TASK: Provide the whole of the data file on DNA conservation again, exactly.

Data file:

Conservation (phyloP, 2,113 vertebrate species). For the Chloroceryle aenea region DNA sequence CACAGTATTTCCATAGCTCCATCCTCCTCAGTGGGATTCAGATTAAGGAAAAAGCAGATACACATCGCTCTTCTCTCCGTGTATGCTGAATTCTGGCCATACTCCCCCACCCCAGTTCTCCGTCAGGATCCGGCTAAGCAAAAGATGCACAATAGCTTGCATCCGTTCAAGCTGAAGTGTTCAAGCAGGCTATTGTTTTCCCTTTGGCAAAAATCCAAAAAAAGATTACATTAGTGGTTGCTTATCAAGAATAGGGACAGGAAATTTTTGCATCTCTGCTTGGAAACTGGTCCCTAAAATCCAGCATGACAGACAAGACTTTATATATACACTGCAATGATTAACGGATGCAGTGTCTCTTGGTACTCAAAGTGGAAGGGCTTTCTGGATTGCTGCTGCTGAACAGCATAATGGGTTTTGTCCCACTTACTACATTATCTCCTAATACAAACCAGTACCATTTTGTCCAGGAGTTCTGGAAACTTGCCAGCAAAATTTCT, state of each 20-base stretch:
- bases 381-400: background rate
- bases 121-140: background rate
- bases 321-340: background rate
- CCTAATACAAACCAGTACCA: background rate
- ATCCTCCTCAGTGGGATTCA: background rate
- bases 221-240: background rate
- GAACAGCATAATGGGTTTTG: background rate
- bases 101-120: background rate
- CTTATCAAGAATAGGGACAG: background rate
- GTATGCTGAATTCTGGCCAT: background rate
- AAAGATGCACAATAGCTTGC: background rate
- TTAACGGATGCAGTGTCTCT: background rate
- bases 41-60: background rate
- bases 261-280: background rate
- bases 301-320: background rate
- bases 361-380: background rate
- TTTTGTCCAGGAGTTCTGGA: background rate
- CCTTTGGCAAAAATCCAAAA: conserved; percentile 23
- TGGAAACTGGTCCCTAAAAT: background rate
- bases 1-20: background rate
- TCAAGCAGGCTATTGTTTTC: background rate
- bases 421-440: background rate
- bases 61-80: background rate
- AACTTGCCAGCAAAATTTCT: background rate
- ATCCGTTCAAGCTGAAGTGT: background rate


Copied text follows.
Conservation (phyloP, 2,113 vertebrate species). For the Chloroceryle aenea region DNA sequence CACAGTATTTCCATAGCTCCATCCTCCTCAGTGGGATTCAGATTAAGGAAAAAGCAGATACACATCGCTCTTCTCTCCGTGTATGCTGAATTCTGGCCATACTCCCCCACCCCAGTTCTCCGTCAGGATCCGGCTAAGCAAAAGATGCACAATAGCTTGCATCCGTTCAAGCTGAAGTGTTCAAGCAGGCTATTGTTTTCCCTTTGGCAAAAATCCAAAAAAAGATTACATTAGTGGTTGCTTATCAAGAATAGGGACAGGAAATTTTTGCATCTCTGCTTGGAAACTGGTCCCTAAAATCCAGCATGACAGACAAGACTTTATATATACACTGCAATGATTAACGGATGCAGTGTCTCTTGGTACTCAAAGTGGAAGGGCTTTCTGGATTGCTGCTGCTGAACAGCATAATGGGTTTTGTCCCACTTACTACATTATCTCCTAATACAAACCAGTACCATTTTGTCCAGGAGTTCTGGAAACTTGCCAGCAAAATTTCT, state of each 20-base stretch:
- bases 381-400: background rate
- bases 121-140: background rate
- bases 321-340: background rate
- CCTAATACAAACCAGTACCA: background rate
- ATCCTCCTCAGTGGGATTCA: background rate
- bases 221-240: background rate
- GAACAGCATAATGGGTTTTG: background rate
- bases 101-120: background rate
- CTTATCAAGAATAGGGACAG: background rate
- GTATGCTGAATTCTGGCCAT: background rate
- AAAGATGCACAATAGCTTGC: background rate
- TTAACGGATGCAGTGTCTCT: background rate
- bases 41-60: background rate
- bases 261-280: background rate
- bases 301-320: background rate
- bases 361-380: background rate
- TTTTGTCCAGGAGTTCTGGA: background rate
- CCTTTGGCAAAAATCCAAAA: conserved; percentile 23
- TGGAAACTGGTCCCTAAAAT: background rate
- bases 1-20: background rate
- TCAAGCAGGCTATTGTTTTC: background rate
- bases 421-440: background rate
- bases 61-80: background rate
- AACTTGCCAGCAAAATTTCT: background rate
- ATCCGTTCAAGCTGAAGTGT: background rate